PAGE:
We are seeing the development of a whole range of smart camera analytics, he explained, such as smoke or vapour detection and concealed weapon detection. You can also detect events like people carrying a bag and then leaving without one. AI gives more of an insight to operators, enabling them to make informed decisions about what to do next. 

Avigilon uses Onvif to connect to all of their devices, said Weatherley. It has always been an open platform, writing integrations or allowing integration into software, which he argued is definitely the direction we need to be moving in so that we have this converged environment. Last year, the company was able to repurpose a lot of its AI, developing occupancy counting, face mask detection and social distancing alerts. It is now working on a project that potentially can monitor how Covid moves from person to person in a specific environment.  

James Willison, founder of consultancy Unified Security and Co-Chair of the IoTSF smart built environment group, asked how can we manage integration of physical and cyber. In a converged security centre, priority would be given to the really important risks, so that potential cyber attacks can also be monitored. These technologies are available now but not enough companies are using them, partly because of a lack of investment in these technologies. Also, there needs to be physical and cyber trained people in the control room to understand the issues.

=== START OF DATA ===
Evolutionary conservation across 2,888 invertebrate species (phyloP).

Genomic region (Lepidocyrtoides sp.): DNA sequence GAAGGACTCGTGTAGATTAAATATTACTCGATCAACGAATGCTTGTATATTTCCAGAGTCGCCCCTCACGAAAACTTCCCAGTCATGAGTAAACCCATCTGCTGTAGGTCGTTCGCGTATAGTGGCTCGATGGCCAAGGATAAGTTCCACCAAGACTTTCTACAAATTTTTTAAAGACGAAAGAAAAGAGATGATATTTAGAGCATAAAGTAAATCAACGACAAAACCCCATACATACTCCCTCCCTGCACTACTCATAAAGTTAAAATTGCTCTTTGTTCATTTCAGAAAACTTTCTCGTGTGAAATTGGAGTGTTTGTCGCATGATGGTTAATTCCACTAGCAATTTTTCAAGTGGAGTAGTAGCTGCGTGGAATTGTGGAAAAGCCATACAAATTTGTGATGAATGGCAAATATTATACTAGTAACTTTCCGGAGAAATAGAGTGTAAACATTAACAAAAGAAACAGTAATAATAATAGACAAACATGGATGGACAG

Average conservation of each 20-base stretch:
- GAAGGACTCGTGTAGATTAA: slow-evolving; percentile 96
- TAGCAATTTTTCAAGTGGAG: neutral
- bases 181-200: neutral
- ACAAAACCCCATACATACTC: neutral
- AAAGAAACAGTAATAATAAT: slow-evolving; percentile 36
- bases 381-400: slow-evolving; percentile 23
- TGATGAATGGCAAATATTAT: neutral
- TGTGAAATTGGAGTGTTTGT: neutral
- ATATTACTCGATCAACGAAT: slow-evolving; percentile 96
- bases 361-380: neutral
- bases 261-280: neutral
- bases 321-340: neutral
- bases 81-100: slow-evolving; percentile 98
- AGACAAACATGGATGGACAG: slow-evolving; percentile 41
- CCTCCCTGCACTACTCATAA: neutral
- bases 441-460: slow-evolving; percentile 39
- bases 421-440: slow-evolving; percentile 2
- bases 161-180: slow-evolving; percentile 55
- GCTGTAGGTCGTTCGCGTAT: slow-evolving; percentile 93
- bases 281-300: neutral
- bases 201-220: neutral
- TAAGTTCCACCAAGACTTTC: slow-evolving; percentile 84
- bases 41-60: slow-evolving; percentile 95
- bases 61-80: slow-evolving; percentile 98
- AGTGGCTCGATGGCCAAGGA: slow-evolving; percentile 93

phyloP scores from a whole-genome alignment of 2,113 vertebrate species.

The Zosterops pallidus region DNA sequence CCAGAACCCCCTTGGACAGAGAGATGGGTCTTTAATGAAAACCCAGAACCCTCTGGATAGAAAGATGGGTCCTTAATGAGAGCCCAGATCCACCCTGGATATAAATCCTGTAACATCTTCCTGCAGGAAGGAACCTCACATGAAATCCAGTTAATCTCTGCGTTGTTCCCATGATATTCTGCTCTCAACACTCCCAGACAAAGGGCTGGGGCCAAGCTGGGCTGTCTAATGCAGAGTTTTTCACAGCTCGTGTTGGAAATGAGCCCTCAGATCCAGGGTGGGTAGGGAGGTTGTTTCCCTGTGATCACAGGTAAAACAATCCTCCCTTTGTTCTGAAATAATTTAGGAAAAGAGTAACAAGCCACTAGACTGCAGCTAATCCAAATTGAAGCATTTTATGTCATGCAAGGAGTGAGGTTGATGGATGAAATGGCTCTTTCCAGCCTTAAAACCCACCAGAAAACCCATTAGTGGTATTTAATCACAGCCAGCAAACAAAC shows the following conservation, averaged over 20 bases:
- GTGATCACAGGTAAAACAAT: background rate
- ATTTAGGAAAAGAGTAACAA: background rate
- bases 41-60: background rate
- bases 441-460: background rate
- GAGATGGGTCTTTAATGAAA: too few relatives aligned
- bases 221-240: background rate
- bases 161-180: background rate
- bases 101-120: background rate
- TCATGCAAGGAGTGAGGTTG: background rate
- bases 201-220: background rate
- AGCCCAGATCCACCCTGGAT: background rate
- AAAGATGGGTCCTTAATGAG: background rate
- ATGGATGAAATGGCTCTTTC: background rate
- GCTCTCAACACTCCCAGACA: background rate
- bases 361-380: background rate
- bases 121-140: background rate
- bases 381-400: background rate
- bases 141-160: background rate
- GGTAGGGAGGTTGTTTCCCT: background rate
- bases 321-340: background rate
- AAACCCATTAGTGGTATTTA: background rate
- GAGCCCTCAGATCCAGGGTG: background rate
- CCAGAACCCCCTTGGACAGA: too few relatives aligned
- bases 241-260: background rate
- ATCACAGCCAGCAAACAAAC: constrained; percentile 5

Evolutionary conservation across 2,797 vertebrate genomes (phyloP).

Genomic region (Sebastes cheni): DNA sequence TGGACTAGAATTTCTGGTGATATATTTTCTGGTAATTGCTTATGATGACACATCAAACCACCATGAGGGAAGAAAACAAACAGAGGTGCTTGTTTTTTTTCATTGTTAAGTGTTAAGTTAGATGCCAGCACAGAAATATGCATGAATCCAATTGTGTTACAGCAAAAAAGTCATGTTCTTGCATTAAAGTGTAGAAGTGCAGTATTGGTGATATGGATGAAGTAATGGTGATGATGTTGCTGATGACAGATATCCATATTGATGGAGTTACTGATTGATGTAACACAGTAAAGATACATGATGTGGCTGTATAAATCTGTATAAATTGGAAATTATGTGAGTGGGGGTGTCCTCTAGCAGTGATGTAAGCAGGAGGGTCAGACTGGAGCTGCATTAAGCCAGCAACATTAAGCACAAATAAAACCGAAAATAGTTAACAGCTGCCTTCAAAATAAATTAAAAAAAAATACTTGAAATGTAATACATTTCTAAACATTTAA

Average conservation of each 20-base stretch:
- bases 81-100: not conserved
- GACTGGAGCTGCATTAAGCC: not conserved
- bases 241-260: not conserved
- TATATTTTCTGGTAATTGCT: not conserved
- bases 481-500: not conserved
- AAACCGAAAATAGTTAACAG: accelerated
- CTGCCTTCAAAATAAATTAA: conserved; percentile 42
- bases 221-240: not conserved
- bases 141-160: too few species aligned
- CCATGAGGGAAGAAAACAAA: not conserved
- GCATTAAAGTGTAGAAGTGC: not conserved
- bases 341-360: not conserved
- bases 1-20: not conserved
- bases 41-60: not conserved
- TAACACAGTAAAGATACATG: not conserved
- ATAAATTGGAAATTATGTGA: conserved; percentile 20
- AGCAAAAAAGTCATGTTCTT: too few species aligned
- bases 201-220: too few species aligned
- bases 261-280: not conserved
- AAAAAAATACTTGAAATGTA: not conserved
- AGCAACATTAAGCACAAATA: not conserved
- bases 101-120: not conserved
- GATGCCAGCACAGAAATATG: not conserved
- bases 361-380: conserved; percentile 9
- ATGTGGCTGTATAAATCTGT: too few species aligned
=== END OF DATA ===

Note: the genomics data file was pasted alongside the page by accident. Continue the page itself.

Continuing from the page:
While PSIMs (Physical Security Information Management) are very good at bringing together all the physical security elements, said Willison, they are not very good at bringing in all the cyber. Both should sit alongside each other and be treated equally. “Camera systems being subjected to cyber attack is a major issue now – it’s not just something you can leave to physical security managers – they need some help.”  

It’s far easier for criminals to steal from a bank or attack infrastructure by digital means than by a physical one, said Stuart Williams, founder of Blackford Security Consultants and representing the Security Institute. What worries him is the scale of the consequences, such as the amount of money that can be stolen digitally compared to physically, or sabotage attacks on infrastructure where you’re not just taking out one transformer but you’re taking out a whole utility. Physical security traditionally looks at site level, whereas cyber security needs to look at organisation level – that’s a big difference!